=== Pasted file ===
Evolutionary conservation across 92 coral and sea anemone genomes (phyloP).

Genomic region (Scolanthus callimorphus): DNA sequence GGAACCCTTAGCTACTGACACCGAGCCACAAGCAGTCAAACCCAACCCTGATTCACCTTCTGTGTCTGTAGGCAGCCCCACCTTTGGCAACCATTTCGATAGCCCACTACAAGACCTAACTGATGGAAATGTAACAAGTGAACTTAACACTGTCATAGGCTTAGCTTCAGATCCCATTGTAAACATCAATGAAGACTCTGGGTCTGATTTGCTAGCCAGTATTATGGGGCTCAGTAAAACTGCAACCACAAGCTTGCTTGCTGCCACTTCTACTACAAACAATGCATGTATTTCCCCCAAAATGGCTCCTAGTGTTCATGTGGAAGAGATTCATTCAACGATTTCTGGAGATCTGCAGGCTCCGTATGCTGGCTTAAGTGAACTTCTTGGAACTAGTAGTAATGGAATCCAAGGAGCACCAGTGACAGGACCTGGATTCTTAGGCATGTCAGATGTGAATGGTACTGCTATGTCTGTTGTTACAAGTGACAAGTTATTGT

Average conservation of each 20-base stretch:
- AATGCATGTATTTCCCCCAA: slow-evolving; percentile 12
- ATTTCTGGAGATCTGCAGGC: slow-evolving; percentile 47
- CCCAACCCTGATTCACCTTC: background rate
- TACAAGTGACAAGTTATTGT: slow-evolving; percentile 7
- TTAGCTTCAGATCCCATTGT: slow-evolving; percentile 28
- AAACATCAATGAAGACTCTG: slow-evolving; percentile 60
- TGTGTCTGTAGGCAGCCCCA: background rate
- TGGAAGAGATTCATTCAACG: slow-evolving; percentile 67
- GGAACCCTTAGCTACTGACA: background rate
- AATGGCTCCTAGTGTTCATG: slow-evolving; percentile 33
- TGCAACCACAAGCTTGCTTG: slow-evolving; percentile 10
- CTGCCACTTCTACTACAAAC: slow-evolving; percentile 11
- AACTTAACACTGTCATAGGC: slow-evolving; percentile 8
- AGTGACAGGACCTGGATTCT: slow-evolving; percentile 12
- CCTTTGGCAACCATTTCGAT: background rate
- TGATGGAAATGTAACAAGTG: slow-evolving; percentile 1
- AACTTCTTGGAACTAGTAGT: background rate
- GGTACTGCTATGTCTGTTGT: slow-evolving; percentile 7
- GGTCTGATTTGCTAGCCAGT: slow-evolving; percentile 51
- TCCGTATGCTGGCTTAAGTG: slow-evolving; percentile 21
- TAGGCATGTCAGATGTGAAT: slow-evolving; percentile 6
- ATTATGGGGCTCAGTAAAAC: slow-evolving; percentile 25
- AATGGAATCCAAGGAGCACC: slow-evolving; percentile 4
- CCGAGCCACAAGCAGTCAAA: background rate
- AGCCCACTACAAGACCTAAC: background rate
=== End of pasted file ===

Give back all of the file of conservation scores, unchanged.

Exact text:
Evolutionary conservation across 92 coral and sea anemone genomes (phyloP).

Genomic region (Scolanthus callimorphus): DNA sequence GGAACCCTTAGCTACTGACACCGAGCCACAAGCAGTCAAACCCAACCCTGATTCACCTTCTGTGTCTGTAGGCAGCCCCACCTTTGGCAACCATTTCGATAGCCCACTACAAGACCTAACTGATGGAAATGTAACAAGTGAACTTAACACTGTCATAGGCTTAGCTTCAGATCCCATTGTAAACATCAATGAAGACTCTGGGTCTGATTTGCTAGCCAGTATTATGGGGCTCAGTAAAACTGCAACCACAAGCTTGCTTGCTGCCACTTCTACTACAAACAATGCATGTATTTCCCCCAAAATGGCTCCTAGTGTTCATGTGGAAGAGATTCATTCAACGATTTCTGGAGATCTGCAGGCTCCGTATGCTGGCTTAAGTGAACTTCTTGGAACTAGTAGTAATGGAATCCAAGGAGCACCAGTGACAGGACCTGGATTCTTAGGCATGTCAGATGTGAATGGTACTGCTATGTCTGTTGTTACAAGTGACAAGTTATTGT

Average conservation of each 20-base stretch:
- AATGCATGTATTTCCCCCAA: slow-evolving; percentile 12
- ATTTCTGGAGATCTGCAGGC: slow-evolving; percentile 47
- CCCAACCCTGATTCACCTTC: background rate
- TACAAGTGACAAGTTATTGT: slow-evolving; percentile 7
- TTAGCTTCAGATCCCATTGT: slow-evolving; percentile 28
- AAACATCAATGAAGACTCTG: slow-evolving; percentile 60
- TGTGTCTGTAGGCAGCCCCA: background rate
- TGGAAGAGATTCATTCAACG: slow-evolving; percentile 67
- GGAACCCTTAGCTACTGACA: background rate
- AATGGCTCCTAGTGTTCATG: slow-evolving; percentile 33
- TGCAACCACAAGCTTGCTTG: slow-evolving; percentile 10
- CTGCCACTTCTACTACAAAC: slow-evolving; percentile 11
- AACTTAACACTGTCATAGGC: slow-evolving; percentile 8
- AGTGACAGGACCTGGATTCT: slow-evolving; percentile 12
- CCTTTGGCAACCATTTCGAT: background rate
- TGATGGAAATGTAACAAGTG: slow-evolving; percentile 1
- AACTTCTTGGAACTAGTAGT: background rate
- GGTACTGCTATGTCTGTTGT: slow-evolving; percentile 7
- GGTCTGATTTGCTAGCCAGT: slow-evolving; percentile 51
- TCCGTATGCTGGCTTAAGTG: slow-evolving; percentile 21
- TAGGCATGTCAGATGTGAAT: slow-evolving; percentile 6
- ATTATGGGGCTCAGTAAAAC: slow-evolving; percentile 25
- AATGGAATCCAAGGAGCACC: slow-evolving; percentile 4
- CCGAGCCACAAGCAGTCAAA: background rate
- AGCCCACTACAAGACCTAAC: background rate